NSSN-lobby September 2023. Photo: Louie-Fulton
NSSN-lobby September 2023. Photo: Louie-Fulton

Fight minimum service levels in the Civil Service

Civil Service workers, particularly in the Home Office, are the latest to be hit by the government’s undemocratic minimum service levels legislation.

In an incredibly out-of-touch statement, former Home Secretary Suella Braverman, before being fired by Sunak, said “We must never allow strike action to compromise our border security or cause significant disruption to passengers or goods at our borders”. As someone who has worked for Border Force, at car ports and airports, Braverman’s statement astonished me!

Border Force teams are already understaffed and rely on relief provided by civil servants from HMRC’s Surge and Rapid Response Teams (SRRT), on days when there is no industrial action. A call for help is issued every Easter, summer and Christmas period. In similar circumstances to those faced by the NHS, the employer does not recruit and retain enough staff to adequately run the service to the level it will expect the unions to do so on strike days!

Emphasising its contempt for the rights of working people, and perhaps even to punish workers for taking five weeks of strike action earlier this year, the government has also targeted areas of the Passport Office, without any consultation. This in spite of the Act, passed in July, stipulating a required consultation period for each affected sector.

These attacks are a reminder that we need fighting, member-led unions and not least in the Civil Service. Unions not afraid to strike while the iron is hot and while momentum is on our side, to fight to the end. In the case of the largest Civil Service union, the PCS leadership, dominated by the Left Unity grouping of general secretary Mark Serwotka, is happy to talk tough while at the same time, and in practice, having recently wound down action while members were willing to fight on.

We need action, not words! That is why I am supporting and campaigning for the Broad Left Network (BLN) candidate Marion Lloyd and the incumbent John Maloney during the PCS elections for General Secretary and Assistant General Secretary.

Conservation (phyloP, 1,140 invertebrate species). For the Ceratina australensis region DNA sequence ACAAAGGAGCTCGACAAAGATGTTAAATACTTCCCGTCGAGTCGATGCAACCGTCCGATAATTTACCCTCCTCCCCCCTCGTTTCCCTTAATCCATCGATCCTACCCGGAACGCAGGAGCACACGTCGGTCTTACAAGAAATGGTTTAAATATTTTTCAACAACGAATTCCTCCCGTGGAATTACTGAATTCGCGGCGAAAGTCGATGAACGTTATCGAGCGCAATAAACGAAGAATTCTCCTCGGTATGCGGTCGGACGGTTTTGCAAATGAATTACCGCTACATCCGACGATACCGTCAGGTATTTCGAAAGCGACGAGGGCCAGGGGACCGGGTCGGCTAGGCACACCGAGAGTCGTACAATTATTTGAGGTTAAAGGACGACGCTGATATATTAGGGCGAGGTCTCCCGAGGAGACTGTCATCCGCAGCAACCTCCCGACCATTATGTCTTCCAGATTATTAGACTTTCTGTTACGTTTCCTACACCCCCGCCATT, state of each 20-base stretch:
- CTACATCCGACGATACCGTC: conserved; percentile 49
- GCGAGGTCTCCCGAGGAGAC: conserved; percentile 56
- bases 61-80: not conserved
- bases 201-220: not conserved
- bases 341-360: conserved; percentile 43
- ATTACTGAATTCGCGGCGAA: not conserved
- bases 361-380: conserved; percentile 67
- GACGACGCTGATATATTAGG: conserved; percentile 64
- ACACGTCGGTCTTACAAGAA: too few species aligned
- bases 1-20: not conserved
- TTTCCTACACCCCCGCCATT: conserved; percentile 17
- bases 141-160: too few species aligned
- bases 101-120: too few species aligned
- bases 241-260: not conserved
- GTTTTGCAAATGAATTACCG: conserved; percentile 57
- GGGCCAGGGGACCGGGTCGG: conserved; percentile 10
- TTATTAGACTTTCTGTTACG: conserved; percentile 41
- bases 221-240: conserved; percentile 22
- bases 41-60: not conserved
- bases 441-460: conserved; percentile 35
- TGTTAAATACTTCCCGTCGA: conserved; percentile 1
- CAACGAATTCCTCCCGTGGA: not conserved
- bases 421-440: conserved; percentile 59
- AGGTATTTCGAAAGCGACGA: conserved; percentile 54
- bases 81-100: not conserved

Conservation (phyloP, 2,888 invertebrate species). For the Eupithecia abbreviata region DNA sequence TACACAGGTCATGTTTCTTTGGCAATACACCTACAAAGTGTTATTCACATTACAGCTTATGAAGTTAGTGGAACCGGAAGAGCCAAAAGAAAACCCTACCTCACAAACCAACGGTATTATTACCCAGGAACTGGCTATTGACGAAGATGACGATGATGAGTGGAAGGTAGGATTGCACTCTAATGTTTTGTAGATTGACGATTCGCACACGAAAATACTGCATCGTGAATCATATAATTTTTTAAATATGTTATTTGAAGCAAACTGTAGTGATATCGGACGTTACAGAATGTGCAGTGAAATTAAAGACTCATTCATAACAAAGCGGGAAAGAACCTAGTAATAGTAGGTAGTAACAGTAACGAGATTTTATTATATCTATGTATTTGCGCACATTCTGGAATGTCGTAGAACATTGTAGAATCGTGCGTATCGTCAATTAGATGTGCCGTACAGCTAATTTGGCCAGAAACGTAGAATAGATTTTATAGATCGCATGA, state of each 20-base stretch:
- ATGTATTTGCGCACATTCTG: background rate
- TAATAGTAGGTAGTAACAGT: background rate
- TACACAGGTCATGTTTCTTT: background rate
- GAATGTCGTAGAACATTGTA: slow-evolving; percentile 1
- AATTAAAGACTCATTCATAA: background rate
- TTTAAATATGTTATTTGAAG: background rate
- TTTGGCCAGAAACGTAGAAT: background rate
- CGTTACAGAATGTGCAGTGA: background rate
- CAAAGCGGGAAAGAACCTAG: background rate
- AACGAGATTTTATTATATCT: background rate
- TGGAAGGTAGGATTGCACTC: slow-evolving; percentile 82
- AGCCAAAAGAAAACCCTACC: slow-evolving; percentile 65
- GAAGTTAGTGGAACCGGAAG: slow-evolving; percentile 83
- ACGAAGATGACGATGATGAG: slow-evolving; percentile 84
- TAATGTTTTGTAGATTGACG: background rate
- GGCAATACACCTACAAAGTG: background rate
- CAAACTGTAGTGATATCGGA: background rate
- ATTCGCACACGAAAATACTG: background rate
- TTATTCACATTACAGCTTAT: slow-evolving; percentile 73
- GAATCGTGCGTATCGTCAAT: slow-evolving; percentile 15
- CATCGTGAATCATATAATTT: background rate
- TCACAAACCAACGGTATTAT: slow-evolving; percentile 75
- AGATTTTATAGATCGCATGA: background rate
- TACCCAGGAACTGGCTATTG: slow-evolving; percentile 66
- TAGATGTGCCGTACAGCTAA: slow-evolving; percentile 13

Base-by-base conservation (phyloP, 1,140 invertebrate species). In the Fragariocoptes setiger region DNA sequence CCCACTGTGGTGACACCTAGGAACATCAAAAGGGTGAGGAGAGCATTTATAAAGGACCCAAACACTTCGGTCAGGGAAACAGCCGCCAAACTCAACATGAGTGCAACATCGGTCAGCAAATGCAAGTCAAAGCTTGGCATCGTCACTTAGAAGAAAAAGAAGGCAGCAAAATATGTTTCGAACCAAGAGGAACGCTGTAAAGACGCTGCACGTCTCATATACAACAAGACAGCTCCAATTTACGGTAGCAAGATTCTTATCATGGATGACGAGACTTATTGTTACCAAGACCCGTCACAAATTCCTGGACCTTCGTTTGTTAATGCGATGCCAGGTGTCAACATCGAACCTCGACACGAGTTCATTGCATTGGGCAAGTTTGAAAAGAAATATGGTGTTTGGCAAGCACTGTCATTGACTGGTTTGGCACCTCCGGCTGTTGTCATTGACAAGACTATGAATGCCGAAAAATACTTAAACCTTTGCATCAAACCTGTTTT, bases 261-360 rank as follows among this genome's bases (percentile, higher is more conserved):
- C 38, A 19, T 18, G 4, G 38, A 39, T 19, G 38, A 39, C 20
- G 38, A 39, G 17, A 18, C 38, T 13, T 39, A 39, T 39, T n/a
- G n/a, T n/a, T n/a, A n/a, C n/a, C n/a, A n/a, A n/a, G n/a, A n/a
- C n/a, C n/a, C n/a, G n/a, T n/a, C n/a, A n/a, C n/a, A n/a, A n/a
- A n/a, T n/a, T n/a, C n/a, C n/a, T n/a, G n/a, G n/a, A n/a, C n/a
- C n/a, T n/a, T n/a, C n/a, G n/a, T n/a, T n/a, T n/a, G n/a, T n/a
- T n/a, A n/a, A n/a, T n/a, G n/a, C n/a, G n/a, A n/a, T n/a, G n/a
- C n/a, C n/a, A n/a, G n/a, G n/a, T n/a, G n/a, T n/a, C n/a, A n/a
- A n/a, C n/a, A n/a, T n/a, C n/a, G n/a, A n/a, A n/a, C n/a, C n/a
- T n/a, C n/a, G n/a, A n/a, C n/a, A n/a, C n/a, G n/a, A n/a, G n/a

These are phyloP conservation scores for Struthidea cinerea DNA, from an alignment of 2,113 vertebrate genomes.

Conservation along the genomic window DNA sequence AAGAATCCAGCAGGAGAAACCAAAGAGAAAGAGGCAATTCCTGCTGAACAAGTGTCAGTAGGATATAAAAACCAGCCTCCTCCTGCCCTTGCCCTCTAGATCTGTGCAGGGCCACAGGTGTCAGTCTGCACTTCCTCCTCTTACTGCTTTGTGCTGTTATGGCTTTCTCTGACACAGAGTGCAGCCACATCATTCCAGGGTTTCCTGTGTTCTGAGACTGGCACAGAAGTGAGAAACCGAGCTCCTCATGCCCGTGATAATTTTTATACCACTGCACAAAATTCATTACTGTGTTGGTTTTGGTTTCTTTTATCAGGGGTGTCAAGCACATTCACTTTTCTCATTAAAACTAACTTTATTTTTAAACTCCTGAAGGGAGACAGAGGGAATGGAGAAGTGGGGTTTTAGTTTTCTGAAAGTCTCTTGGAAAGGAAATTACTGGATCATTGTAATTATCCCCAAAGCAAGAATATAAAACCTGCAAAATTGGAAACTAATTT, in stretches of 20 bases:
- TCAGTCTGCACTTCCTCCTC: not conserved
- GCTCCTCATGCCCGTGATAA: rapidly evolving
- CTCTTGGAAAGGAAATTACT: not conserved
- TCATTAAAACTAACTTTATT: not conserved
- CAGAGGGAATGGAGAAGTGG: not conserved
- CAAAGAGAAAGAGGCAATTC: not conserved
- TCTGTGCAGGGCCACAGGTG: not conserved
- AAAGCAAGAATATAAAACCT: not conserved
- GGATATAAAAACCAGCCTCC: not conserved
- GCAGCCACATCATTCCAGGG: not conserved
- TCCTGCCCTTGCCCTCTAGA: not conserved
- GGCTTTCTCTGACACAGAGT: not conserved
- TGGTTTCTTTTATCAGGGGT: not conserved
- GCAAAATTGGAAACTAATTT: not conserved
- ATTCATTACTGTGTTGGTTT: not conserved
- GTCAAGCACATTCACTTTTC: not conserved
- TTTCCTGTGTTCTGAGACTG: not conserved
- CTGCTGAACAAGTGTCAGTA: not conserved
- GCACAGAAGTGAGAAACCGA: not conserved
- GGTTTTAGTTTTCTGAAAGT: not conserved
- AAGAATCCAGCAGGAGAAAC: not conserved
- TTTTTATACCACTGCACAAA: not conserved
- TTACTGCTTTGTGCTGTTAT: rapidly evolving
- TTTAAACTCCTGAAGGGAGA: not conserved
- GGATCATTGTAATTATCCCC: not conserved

Resist Tory attempts to stop education workers striking back

NEU rep

“I am asking the teaching unions to engage with us and agree to put children and young people’s education first – and above and beyond any dispute,” was the statement of Tory education secretary, Gillian Keegan, in October.

But Keegan has made it clear that the government will introduce minimum service levels (MSLs) during any future strike action in schools and colleges, should a voluntary agreement with education unions not be reached. However, there cannot be an agreement by the unions over legislation that removes the basic right of its members.

In schools and colleges, if MSLs were imposed it could mean that classes of high-needs students, children of ‘key workers’, and students on free school meals, would continue to be taught during an industrial dispute. Support staff, amongst the lowest-paid workers in education, would be prevented from taking strike action in order to help staff these classes.

The Tory government claims that MSL agreements are a way of guaranteeing the rights of students in schools and colleges. But it is the unions who put children first by fighting for fully funded schools and well-paid staff, not the Tories with their funding cuts. The MSL legislation is the Tories’ backhanded way of limiting the effectiveness of fighting trade unions and of strike action.

Any attempts to impose MSLs on school strikes must be resisted. Socialist Party member Sheila Caffrey is standing as a candidate in the election for Vice-President of the National Education Union (NEU). “Our union should call on all employers – especially Labour-led authorities – to refuse to comply with this anti-union legislation. I am supporting the lobby of the TUC Special Congress on Saturday 9 December, called by the National Shop Stewards Network. If ever there was a time for the TUC to act, uniting all trade unions in the fight to defend workers’ rights, it is now. Education workers cannot afford to lose the right to strike. Only trade union action can defend education workers against excessive workload and cuts in education funding.”